Written by Jessica Morris
Photo courtesy of John Lewis Partnership
‘Come quick it’s on!’. We’ve all heard it. The moment the first person in the house sees the iconic John Lewis Christmas Advert hit our screens for the first time that year. These annual Christmas adverts have become a much-loved festive tradition in the UK and have come a long way since their 2007 debut.
Given that these iconic campaigns have traditionally been influenced by the events of their year and partnerships with charities, speculation of the theme of the 2020 advert left our minds blown. So much has happened throughout this crazy year, from the coronavirus pandemic to major social and political shifts.
This year we have seen the unlawful killing of George Floyd spark strangers all over the world to campaign and join the Black Lives Matter movement. We have seen footballer Marcus Rashford campaign to feed hungry children in the UK throughout school holidays. We have seen initiatives and charities emerge and grow to support those affected mentally, physically and financially by the pandemic. Alongside all of the heartbreak this year, if we remember where to look, empathy and support have been radiating throughout.
In this year’s much-awaited advert, beautiful acts of real life kindness were transported into a magical claymation world. The two minute story shows us a long string of generous acts between complete strangers. Despite receiving a mixed reaction online, no-one can deny that the sentiment is there. 2020 has been a year of loss, hardship and fear for so many people across the world. Kindness has been crucial to getting people through it.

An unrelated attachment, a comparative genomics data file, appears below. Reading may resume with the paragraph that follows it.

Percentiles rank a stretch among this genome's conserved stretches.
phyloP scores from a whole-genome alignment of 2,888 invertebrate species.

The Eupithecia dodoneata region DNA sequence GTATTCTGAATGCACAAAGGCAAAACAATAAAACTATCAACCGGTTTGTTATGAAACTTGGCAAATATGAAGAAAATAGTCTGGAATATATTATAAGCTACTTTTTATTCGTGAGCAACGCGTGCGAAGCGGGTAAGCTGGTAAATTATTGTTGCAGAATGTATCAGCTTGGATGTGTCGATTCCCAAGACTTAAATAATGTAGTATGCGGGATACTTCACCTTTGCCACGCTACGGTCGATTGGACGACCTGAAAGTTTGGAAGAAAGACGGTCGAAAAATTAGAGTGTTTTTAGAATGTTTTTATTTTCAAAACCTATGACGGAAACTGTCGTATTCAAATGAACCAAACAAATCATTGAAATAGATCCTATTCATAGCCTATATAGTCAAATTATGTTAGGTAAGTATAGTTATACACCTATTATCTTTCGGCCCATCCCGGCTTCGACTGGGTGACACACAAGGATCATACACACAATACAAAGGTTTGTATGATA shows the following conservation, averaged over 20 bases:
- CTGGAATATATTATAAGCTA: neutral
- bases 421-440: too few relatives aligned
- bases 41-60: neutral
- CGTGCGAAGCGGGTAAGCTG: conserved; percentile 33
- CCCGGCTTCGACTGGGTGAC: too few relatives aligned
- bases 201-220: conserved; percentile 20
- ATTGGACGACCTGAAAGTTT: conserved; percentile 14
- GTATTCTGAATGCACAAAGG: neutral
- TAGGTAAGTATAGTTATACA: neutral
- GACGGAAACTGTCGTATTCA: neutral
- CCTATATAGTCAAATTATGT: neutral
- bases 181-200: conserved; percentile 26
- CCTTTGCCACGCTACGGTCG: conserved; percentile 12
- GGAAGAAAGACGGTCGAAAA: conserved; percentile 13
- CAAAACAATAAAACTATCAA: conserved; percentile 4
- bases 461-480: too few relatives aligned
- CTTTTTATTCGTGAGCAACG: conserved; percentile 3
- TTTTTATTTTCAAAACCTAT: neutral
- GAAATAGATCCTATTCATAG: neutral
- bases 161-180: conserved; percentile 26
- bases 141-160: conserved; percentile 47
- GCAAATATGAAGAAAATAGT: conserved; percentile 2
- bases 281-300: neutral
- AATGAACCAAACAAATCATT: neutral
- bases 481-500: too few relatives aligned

It was expected that the long running tradition of the John Lewis advert may have been compromised this year due to the pandemic, but they didn’t let us down. Opting for a more modest and simple theme, this years advert would of done itself an injustice by attempting to relate to the complexities that we’ve lived through this year. Sensibly, it adresses only one, the power of kindness.
The charities partnered up for the advert with Waitrose and John Lewis this year were Home-Start and FareShare. This partnership aims to collect donations to help thousands of families in need this Christmas, after what has been a particularly difficult year for so many.
The John Lewis Adverts of Christmas’ Past
We all have our favourites but each year the high street retailer never fails to provide the nation with heart-warming christmassy loveliness. Here is a rundown of the John Lewis creations leading up to this year…
2007 – 2008 This is where it all started. “Whoever you’re looking for this Christmas” was the tagline of the 2007 advert, which creatively demonstrated the variety of gifts available for all ages. The 2008 advert was similar in its messaging and displayed real people rather than characters of creative mediums. Both of these ad’s were very product based and much less story-like than what was to come…
2009 – 2013 These years showed a shift towards the more fuzzy, warm and personal parts of christmas. The themes began to pull on our heartstrings more, with their main selling point being the act of ‘giving’ itself. In harmony with evolving technology, these adverts became more and more creative and fantastical.
The 2012 advert warmed hearts across the nation when it featured a snowman battling the treacherous elements in ‘The Journey’ just to give his female snow-friend the perfect gift. Followed by ‘The Bear And The Hare’ in 2013, which showed a sweet story of friendship to the warming tune of Lily Allen’s cover of ‘Somewhere Only We Know’. Magical stuff.
2014 – 2019 2014 was the year we saw the introduction of the hashtag. Starting with #MontyThePenguin, a display of the power of children’s imagination through a rather adorable love story. These years showed advancements in animation and deepened meanings, we saw the christmas magic really start to overflow from these much-loved adverts.
It is important to look back on this year and remember what we all went through, but also to remember how often it brought out the best in people. Whether we get to eat a turkey dinner with our extended families or not, Christmas isn’t cancelled and neither is kindness.